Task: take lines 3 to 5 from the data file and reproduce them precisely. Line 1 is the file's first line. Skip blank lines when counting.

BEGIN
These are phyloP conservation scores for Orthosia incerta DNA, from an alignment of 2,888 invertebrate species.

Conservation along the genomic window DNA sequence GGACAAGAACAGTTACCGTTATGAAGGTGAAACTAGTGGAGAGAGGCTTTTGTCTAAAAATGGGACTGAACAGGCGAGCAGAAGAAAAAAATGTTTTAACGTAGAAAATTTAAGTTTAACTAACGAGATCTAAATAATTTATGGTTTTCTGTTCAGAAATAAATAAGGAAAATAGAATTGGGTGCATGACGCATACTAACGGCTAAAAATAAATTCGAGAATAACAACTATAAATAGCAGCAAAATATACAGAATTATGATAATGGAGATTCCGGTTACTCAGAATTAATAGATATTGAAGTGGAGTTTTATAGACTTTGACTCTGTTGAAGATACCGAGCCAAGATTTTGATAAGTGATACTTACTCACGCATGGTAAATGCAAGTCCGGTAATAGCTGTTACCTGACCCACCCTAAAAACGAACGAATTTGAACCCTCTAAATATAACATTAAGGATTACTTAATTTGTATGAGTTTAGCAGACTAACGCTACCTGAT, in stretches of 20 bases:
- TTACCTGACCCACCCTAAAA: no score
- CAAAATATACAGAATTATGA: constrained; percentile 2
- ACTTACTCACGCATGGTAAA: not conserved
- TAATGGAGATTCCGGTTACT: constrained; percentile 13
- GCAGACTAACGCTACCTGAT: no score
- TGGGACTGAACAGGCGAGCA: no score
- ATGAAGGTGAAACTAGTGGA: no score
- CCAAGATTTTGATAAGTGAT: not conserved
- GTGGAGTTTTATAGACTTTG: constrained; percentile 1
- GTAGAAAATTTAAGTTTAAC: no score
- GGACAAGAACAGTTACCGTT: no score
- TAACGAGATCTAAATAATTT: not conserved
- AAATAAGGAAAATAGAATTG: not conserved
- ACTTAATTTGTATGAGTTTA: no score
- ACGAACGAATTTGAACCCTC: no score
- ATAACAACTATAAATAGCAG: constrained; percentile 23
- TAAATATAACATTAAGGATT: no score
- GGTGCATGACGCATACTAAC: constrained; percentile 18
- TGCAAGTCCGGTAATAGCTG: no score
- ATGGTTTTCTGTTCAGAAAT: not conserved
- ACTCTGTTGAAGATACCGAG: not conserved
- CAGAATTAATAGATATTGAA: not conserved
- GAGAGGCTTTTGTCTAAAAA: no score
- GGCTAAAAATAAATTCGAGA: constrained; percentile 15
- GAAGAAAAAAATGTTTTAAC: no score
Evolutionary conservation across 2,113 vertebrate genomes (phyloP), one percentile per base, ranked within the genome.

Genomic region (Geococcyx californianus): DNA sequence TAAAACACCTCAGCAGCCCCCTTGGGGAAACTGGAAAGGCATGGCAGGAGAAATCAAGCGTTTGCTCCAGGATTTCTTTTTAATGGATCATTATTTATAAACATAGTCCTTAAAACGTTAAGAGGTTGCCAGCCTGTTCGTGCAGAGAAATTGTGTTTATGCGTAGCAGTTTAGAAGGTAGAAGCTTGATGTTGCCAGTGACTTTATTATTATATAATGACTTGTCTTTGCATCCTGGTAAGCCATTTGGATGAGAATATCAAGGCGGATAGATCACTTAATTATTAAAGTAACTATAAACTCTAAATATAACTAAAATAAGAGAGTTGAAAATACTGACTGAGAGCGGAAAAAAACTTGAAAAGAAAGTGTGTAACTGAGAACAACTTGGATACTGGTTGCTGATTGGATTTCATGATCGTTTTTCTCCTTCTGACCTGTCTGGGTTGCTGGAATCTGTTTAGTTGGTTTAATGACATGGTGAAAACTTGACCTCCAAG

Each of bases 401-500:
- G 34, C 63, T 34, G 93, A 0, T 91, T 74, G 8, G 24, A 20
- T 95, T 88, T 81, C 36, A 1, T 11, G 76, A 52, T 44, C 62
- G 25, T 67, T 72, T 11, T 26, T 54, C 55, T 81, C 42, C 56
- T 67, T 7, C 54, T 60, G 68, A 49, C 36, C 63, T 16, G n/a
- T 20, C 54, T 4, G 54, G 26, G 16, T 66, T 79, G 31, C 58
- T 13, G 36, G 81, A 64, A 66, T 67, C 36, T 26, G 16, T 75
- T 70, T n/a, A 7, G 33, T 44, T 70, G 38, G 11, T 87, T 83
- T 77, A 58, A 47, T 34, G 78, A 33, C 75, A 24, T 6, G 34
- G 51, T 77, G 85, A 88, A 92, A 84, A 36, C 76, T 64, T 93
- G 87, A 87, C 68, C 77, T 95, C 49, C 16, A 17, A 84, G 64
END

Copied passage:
- TTACCTGACCCACCCTAAAA: no score
- CAAAATATACAGAATTATGA: constrained; percentile 2
- ACTTACTCACGCATGGTAAA: not conserved